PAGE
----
Of course, it's up to the company that performs it. However, according to the rules, custom development begins with an in-depth analysis, and a whole team works on the project for a reason. The product needs to be perfected by business analysts, UI/UX designers, QA engineers, and other specialists to make it profitable and bug-free.


UX/UI: standard features or unique innovations?

With a boxed solution like a CMS, a website owner can install the engine, add the necessary plugins, and launch their web product online. This is convenient for simple websites like blogs or online stores with a small catalog of products that can be called an “online storefront”:


An online store with standard functionality developed on CMS


Choosing a framework is better if you plan to create an entirely new web product and new features will be added over time. Modern customers are more demanding than ever before. Such advanced features as personalized offers and discounts, multimedia support, a map with delivery tracking, and 24/7 AI chatbots will help you build much stronger relationships with your customers:


An online store with advanced functionality developed on the framework


Of course, some of these functions are also implemented in modern CMSs that have sets of plugins for different tasks. However, each business has its peculiarities, and in most cases, you will still have to turn to the development team for custom plugins and integrations.


This is where the problems begin. CMS is an imperfect constructor, and due to its monolithic nature, any interventions in the architecture often lead to failures and a negative impact on website performance. The parts, i.e., modules, usually do not fit together, and chaos appears in the code architecture. All of this also takes time, which offsets the main advantage of ready-made designers — the speed of development.


Therefore, the further you move away from the primary principle of “no code” with a CMS, the worse it is. Thanks to many libraries, the framework allows you to install all the latest site features immediately, and these features will be a logical, “native” part of the architecture. Moreover, contractors develop modules, components, and solutions to create websites faster.


Marketing: impacting conversion or standard sales?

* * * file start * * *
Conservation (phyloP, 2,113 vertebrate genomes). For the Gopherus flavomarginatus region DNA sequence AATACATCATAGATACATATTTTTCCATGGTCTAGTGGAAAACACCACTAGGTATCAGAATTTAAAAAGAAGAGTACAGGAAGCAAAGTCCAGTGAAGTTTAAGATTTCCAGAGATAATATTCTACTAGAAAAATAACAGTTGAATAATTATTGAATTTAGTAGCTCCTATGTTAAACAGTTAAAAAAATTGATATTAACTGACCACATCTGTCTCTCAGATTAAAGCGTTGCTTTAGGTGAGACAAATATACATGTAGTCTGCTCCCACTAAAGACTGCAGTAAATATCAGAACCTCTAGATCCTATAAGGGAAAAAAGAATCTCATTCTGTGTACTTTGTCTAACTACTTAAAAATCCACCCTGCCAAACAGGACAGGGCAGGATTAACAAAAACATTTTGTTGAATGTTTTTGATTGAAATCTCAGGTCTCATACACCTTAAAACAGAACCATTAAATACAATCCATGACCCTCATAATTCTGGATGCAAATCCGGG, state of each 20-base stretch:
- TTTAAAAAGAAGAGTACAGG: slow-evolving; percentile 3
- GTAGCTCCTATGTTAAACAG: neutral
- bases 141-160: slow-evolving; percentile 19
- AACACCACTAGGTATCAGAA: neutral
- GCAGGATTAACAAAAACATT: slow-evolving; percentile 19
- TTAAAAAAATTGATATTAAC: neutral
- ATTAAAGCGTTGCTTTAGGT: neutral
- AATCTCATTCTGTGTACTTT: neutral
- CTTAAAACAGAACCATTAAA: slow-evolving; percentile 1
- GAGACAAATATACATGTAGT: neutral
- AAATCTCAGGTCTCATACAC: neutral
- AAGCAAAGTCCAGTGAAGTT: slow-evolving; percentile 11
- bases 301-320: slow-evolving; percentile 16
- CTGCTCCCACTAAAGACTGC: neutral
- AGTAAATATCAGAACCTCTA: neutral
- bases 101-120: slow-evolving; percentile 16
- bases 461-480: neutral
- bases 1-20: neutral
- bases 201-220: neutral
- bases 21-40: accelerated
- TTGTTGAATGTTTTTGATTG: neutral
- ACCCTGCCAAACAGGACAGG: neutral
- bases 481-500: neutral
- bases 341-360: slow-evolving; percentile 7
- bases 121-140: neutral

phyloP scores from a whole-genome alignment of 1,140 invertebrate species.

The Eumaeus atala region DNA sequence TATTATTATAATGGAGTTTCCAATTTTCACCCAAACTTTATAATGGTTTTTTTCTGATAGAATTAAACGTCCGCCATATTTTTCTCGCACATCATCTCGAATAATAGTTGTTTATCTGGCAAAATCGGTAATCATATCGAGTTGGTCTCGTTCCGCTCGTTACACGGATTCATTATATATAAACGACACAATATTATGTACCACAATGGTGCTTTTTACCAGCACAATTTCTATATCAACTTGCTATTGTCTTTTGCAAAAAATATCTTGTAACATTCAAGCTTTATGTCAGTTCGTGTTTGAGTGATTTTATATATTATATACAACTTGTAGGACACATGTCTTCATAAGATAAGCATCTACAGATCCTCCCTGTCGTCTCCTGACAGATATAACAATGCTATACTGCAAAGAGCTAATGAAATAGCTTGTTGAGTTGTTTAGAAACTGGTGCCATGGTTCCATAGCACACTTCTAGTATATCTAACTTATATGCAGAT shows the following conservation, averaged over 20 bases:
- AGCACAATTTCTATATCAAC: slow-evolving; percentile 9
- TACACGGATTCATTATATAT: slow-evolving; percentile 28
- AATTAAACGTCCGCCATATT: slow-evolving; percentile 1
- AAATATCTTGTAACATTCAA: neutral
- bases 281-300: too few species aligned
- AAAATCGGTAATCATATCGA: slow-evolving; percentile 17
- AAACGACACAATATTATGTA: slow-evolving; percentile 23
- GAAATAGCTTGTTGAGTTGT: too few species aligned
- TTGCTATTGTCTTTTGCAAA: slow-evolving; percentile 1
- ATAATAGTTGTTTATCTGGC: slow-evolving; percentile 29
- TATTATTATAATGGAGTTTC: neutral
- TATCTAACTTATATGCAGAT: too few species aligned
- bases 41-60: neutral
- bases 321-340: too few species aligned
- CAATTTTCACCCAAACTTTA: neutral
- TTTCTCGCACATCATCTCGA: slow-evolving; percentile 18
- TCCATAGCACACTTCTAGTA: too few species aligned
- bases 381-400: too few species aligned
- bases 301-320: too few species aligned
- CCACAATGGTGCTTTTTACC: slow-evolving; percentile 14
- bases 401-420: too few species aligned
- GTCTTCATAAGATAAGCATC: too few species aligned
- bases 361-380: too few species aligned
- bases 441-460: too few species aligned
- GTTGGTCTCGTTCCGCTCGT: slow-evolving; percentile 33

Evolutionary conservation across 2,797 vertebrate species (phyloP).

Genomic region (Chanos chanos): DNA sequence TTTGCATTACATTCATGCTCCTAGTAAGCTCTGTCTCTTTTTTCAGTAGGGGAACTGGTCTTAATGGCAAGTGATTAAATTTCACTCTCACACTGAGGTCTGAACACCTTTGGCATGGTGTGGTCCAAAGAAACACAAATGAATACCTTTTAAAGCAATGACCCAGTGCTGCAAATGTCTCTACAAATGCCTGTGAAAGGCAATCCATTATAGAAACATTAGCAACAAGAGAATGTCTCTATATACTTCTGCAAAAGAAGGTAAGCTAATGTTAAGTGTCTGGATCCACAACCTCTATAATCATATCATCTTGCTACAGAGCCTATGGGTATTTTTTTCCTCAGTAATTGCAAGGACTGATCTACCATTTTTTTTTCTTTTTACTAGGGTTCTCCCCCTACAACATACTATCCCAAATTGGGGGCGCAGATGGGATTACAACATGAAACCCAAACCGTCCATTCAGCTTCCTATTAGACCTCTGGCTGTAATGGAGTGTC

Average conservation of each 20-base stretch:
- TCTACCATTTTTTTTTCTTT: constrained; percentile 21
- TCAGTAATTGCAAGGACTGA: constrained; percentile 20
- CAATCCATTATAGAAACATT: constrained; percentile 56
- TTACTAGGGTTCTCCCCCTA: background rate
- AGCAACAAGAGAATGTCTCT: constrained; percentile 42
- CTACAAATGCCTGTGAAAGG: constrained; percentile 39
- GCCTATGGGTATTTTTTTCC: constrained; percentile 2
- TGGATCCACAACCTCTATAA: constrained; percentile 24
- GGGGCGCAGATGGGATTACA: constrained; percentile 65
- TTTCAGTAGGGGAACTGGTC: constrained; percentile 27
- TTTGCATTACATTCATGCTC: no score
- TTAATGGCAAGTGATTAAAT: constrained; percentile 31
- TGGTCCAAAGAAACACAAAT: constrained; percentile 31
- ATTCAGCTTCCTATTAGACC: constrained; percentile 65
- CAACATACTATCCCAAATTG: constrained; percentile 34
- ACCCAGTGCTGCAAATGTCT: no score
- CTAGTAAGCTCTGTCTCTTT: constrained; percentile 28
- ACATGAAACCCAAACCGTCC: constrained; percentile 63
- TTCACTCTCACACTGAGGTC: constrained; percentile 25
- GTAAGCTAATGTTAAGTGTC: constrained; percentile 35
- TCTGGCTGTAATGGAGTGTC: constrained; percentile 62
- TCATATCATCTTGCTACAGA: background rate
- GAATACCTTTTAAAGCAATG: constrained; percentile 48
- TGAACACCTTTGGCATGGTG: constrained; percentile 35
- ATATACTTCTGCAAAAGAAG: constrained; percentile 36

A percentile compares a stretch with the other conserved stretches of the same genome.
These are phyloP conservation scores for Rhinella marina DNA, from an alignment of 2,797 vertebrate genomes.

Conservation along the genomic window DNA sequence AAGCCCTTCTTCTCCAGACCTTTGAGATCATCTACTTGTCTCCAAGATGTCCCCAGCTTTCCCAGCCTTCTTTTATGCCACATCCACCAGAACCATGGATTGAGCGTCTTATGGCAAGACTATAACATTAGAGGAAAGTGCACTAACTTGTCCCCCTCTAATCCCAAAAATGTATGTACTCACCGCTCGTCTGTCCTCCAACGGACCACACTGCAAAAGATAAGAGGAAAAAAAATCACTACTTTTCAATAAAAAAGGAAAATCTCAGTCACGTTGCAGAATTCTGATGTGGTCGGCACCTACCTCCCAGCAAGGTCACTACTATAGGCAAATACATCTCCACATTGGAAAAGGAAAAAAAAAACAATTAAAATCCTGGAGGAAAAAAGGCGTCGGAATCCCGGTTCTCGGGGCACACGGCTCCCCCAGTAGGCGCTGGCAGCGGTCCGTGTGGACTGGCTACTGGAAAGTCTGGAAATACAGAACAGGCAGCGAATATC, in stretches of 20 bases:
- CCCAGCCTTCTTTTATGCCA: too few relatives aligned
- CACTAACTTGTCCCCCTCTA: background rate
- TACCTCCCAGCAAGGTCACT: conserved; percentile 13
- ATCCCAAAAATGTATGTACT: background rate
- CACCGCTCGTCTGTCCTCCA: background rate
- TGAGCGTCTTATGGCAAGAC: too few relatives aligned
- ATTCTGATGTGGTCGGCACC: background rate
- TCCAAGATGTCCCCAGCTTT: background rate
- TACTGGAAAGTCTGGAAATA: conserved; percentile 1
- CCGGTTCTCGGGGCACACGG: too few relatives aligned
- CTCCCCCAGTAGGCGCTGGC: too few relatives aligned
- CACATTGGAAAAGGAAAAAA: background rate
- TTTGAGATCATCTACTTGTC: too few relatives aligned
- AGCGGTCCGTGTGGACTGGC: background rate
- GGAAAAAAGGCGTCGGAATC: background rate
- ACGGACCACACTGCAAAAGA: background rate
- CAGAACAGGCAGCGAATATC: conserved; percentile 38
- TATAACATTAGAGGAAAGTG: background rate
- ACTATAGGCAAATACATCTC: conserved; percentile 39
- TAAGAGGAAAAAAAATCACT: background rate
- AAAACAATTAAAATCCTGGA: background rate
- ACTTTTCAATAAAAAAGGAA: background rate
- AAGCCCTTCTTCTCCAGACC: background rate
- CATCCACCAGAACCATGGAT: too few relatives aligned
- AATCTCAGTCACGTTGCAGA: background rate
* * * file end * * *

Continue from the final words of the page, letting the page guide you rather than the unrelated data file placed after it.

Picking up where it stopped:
Successful companies prioritize providing unique design (UI) and user experience (UX) in their products to gain a competitive advantage. This makes the brand recognizable and creates a crucial first impression. Let's be honest: modern UX/UI designers are more than just concerned with the appearance of a website. They are pragmatists, first and foremost, dedicated to achieving specific marketing goals. Thoughtful navigation that simplifies user actions, making them more accessible, more enjoyable, and faster, directly impacts sales. This approach extends to all other elements of the site as well.


Marketers can impact project improvements, reduce user bounce rates, and solve problems due to the flexibility of the framework. Designers and marketers are constantly working on the look of the checkout process, product cards, catalog, and other pages. On the other hand, many content management systems limit the ability to implement such changes. A typical CMS offers a pre-made, step-by-step checkout process in which the user inputs the customer's information, fills in delivery information, and so forth. Many out-of-the-box CMS platforms may need to support this functionality to consolidate all order stages onto a single page. Implementing this can pose additional challenges and require dedicated resources to integrate fully into the system.


Performance: crucial or non-critical?

Speed is crucial for any web project, especially when processing hundreds of orders or holding an online conference simultaneously. Websites can expand to feature hundreds of thousands of products or accommodate a high volume of active users performing actions beyond simple browsing. Scalable multi-user platforms are essential to effectively manage such loads.


Several factors directly influence a website's speed and performance. Choosing the framework/CMS, coding technology, a successful combination of functions, and the correctness of external integrations are all factors that need to be considered.


When it comes to CMS, the type of CMS and the number of installed plugins are crucial factors. Internal shortcomings that affect speed are typical for the IT team when working with others: outdated class functions, inconsistent naming conventions, and file structuring. Fixing all of this is difficult and sometimes impossible. In addition, due to their multifunctionality, modern CMS systems have an excess of code designed for most standard functions. This impacts the performance and speed of the site and is an additional vulnerability.